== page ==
Later I built a Bolger dory whose tiny transom was only about 10" wide on top. That's all it took to stabilize her when inverted and I didn't need my flippin' stick. I've learned my lesson and haven't designed any double enders for cartopping.
As for aerodynamics, I've cartopped big dories to little prams and I think they've all degraded the car's performance about the same. Gas mileage on my Escort dropped from the high thirties to the low thirties no matter what was up there. So I'm doubtful about some promised hull or setup having shockingly improved aerodynamics for your cartop. But it could happen.
As for boat details, it's best if there are no lumpy or bumpy things on the wales to interfere with sliding the inverted hull onto the racks. Also on an open rowboat or canoe, 6" cleats mounted inside on the stem and stern will make tying to the bumpers very quick, tight, strong and easy
The roof-to-rack brackets I prefer were purchased years ago at a canoe shop and it says on them "Quick 'n' Easy Industries, Monrovia, Ca". They are bullet proof and attach with clever and foolproof over-center lever latches with no tools. Both racks go on in about a minute.
(I think the Quick 'n' Easy brackets shown are too beefy to fit in the gutter slots of many cars. If you need to, visit a yuppie bike shop for roof racks for gutterless cars. They've got new tech gear but keep in mind they're putting a 20 pound carbon fiber bike on a Porche. Perhaps we'll see the return of suction cup racks. Perhaps we'll be drilling holes in our roof and installing permanent pads with sealant and strong blind rivets. Why not? Try it on your clunker first and tell me how it works.
My cross bars, shown in Figure 1, are from 2x4's although fancy pipe bars are available. Make your bars a foot wider than the boat so you can strap oars and sail rigs up there too. Add blocks to the top ends of your cross bars so your hull won't accidently slip over the ends while loading.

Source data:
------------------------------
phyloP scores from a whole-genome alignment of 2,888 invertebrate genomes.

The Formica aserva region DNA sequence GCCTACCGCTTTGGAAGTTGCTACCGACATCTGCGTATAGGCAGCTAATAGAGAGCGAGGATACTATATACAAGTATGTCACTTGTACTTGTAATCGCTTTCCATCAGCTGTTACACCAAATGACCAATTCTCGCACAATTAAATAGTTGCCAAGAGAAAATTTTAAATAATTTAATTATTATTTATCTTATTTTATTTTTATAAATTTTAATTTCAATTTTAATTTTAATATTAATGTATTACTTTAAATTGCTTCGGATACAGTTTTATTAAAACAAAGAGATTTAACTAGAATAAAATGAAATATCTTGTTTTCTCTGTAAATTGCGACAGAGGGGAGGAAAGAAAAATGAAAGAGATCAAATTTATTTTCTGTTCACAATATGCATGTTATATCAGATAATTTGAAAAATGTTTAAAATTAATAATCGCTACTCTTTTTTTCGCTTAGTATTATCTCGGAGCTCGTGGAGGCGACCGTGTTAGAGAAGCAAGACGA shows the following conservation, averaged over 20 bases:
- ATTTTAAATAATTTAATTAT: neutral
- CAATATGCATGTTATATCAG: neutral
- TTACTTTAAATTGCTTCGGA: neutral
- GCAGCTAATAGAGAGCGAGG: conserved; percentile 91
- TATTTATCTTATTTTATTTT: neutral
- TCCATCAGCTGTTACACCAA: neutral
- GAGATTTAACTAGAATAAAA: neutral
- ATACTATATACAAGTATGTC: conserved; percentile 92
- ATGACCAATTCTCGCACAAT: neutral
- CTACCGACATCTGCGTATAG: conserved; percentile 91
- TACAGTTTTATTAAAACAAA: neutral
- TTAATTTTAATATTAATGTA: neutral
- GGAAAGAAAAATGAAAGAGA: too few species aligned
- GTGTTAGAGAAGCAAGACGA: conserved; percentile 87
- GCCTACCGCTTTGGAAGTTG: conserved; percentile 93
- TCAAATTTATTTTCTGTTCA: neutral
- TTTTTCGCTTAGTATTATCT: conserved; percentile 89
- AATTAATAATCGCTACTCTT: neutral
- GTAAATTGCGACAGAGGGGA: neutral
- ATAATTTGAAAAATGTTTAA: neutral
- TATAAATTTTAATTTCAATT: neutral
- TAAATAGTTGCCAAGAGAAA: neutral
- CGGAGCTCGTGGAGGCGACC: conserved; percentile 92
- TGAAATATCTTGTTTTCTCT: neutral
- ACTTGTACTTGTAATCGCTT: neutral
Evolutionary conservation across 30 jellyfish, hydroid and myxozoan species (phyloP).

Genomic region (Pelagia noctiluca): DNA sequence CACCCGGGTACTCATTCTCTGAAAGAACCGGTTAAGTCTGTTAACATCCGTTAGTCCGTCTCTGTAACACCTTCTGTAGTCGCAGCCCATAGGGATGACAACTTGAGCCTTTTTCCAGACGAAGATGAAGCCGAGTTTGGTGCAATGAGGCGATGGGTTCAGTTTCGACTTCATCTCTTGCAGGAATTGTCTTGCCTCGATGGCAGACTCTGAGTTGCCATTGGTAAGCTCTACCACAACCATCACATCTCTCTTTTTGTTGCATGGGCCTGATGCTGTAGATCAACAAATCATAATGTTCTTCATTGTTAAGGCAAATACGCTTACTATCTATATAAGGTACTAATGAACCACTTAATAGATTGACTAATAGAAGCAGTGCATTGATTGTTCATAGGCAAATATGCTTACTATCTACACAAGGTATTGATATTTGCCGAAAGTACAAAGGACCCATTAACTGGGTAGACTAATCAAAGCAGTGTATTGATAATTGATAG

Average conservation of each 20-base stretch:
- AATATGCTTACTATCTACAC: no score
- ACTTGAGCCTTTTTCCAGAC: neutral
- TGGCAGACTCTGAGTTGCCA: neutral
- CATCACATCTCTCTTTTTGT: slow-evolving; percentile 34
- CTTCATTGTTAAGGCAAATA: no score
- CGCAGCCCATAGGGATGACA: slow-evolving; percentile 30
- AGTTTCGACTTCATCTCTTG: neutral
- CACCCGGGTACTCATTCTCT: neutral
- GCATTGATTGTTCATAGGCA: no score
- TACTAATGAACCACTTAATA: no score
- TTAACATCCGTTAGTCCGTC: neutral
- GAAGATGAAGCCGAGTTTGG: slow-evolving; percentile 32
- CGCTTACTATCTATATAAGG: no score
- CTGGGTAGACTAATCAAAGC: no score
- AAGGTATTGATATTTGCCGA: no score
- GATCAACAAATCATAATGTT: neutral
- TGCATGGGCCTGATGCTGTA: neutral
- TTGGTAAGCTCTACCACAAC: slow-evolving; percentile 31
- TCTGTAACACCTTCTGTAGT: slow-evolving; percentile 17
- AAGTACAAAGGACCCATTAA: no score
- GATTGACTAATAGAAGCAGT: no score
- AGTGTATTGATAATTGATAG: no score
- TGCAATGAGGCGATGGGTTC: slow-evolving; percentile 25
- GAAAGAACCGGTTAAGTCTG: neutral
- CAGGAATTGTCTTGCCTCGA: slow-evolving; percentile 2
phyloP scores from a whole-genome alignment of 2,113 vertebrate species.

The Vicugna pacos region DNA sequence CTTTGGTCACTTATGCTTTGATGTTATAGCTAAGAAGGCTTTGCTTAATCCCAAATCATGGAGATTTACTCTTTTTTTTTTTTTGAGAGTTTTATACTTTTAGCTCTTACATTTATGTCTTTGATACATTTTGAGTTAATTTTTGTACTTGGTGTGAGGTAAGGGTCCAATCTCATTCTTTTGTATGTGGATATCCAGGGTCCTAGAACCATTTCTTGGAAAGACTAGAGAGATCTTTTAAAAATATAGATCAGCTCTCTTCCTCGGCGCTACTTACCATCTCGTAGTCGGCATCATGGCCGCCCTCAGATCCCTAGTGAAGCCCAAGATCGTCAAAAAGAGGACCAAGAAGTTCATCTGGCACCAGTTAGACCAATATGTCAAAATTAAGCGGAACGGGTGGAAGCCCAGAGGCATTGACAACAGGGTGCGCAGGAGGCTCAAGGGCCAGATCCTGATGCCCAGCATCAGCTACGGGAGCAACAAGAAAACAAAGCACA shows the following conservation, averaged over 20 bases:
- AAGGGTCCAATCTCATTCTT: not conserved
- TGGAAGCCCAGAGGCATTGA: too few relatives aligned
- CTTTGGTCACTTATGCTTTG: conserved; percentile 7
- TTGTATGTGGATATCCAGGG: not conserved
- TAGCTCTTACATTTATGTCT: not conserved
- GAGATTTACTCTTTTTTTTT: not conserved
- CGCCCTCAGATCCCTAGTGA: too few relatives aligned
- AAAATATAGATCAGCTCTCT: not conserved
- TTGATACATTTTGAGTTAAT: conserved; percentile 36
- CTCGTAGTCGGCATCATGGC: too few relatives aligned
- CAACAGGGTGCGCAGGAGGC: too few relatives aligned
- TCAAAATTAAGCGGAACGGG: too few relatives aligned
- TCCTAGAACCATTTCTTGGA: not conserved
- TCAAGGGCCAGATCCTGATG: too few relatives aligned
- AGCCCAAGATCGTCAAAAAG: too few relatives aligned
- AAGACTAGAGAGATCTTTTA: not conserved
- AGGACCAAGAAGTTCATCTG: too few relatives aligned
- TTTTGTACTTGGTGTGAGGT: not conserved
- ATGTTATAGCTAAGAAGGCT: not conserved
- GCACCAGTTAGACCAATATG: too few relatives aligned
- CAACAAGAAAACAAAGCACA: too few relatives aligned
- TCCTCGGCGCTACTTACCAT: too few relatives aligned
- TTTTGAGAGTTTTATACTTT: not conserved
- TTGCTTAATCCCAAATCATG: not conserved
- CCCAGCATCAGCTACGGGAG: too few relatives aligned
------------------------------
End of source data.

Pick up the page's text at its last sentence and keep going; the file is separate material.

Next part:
My tie downs are 1/2" lines. You want big stuff here that won't stretch and make them plenty long, too. One end is secured with a loose bowline around the interior section of the cross bar. The free end goes over the boat, under the cross bar and belays on a sturdy 6" cleat which is well fastened to the bar. You can secure the rope very tightly and quickly. My system has no redundancy. If any line or cleat comes loose, the boat comes loose. So everything needs to be solid and secure. The benefit is that there is a minimum of things to attend to.
With the major elements in place it's time to load up. Practice helps a lot. First place the inverted boat next to the hull as in Figure 2, position A. (If it worries you that all this flipping and dragging will scratch your boat, most likely you are correct and will be better off with a well padded trailer.) From position A lift the bow and swing it up to the aft cross bar and rest it in position B. Now lift the stern and push it forward to position C. After a few times you'll get a good feel for where each position is in relation to your car.
Experience will show how far forward the boat should be and you might experiment. I prefer the boat shifted slightly aft of center. Also I find shifting the boat to the right side of the rack reduces buffeting from passing trucks. Don't go to an extreme though, because it's best if the ties pull mostly straight down.
If your boat is too short (or your car too long) to bridge the span from ground to rack in position B, then try the alternate method shown in Figure 3. I use this for short dinghies. Be very careful she doesn't fall off the front crossbar as you swing the stern around.
The hard work is done. You shouldn't have lifted more than 50 pounds at one time.
Securing the boat starts with tying on a 1/4" line to keep her from shifting fore and aft on the rack. I cartopped for years without this line, relying on friction alone to the job. But when friction gives out things get exciting. Once, while exiting the interstate in Birmingham, Alabama, at night, my dory slid forward on the rack a foot or more and every line up there went slack. Luckily I was coming to a stop anyway and retied the boat. But when that happens while you are being passed by a convoy of semis in a crosswind, you'll get some new grey hairs. The fore and aft line cures that problem completely. I usually tie it through an oar socket but it could also be permanently attached about anywhere in the center of the boat. Pull tight on one end and belay on the cleat on the front crossbar. Pull the other end tight to the aft bar and cleat there. Now your boat is secure fore and aft.
Pass the large 1/2" lines over the hull, pull tight, and belay to the cleats right over the fore and aft line. Now she can't go up, down, or sideways either. For a boat about 12 feet long or less this is all you need. Skinny low canoes a bit longer than that will be OK too.